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Determining capacity to make medical treatment decisions : problems implementing the Mental Capacity Act 2005.

Cave, Emma (2015) 'Determining capacity to make medical treatment decisions : problems implementing the Mental Capacity Act 2005.', Statute law review., 36 (1). pp. 86-106.


The Mental Capacity Act 2005 sets out a ground-breaking statutory framework to empower and protect vulnerable people who are incapable of making their own decisions. The Act incorporates empowering and safeguarding measures, but the balance between the two is precarious. The Act was scrutinized in a House of Lords Select Committee report in 2014, which concluded that, while the principles of the Act are well supported, a raft of measures is urgently needed to improve poor understanding and implementation of the empowering ethos of the Act. Some people who are capable of supported decision making are instead subjected to the decisions of others. This paper highlights an additional issue. The Act is one of a number of laws governing decisions to consent to and refuse medical treatment. As problematic as the failure to comply with the terms of the Act is the exclusion of some groups from its remit. Implementation of the Act, and compliance of our laws with human rights (and the UN Convention on the Rights of Persons with Disabilities in particular), is dependant upon a broader commitment to empowerment. This article considers how this might be achieved.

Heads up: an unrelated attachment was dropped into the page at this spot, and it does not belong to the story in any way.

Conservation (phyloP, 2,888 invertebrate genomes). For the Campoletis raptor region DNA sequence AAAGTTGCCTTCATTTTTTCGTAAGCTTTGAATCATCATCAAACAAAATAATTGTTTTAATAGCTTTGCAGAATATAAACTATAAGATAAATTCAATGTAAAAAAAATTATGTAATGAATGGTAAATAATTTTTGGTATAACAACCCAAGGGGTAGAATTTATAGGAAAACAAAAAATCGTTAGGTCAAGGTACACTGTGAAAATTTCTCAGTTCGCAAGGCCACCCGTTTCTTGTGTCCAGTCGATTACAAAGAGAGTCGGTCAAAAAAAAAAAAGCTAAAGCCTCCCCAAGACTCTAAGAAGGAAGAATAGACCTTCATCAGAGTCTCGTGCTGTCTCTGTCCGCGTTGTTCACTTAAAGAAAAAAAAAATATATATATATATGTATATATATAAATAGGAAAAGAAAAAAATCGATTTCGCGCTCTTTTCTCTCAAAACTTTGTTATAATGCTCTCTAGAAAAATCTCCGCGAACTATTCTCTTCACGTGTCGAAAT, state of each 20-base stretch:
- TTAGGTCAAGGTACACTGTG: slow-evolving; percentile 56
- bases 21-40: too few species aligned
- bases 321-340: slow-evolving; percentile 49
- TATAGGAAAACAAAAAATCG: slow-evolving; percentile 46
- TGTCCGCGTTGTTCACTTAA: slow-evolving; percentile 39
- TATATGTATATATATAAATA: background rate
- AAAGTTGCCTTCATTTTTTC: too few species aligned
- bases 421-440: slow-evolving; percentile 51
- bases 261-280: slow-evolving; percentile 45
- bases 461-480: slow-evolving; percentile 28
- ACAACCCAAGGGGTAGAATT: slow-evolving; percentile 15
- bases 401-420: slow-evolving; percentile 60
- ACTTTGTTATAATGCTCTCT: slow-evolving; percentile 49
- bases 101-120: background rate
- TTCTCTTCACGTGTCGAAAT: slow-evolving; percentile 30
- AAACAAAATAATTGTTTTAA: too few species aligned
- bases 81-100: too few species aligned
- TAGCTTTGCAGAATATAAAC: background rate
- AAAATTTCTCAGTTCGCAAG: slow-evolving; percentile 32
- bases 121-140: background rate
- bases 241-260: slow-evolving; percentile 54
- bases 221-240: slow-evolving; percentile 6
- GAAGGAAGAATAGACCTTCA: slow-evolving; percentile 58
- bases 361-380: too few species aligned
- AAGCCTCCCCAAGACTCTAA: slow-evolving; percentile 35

Item Type:Article
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Publisher statement:This is a pre-copyedited, author-produced PDF of an article accepted for publication in Statute Law Review following peer review. The version of record Cave, Emma (2014) 'Determining Capacity to Make Medical Treatment Decisions: Problems Implementing the Mental Capacity Act 2005', Statute Law Review, 36, 1, 86-106 is available online at:
Date accepted:19 October 2014
Date deposited:24 November 2014
Date of first online publication:21 November 2014
Date first made open access:21 November 2016

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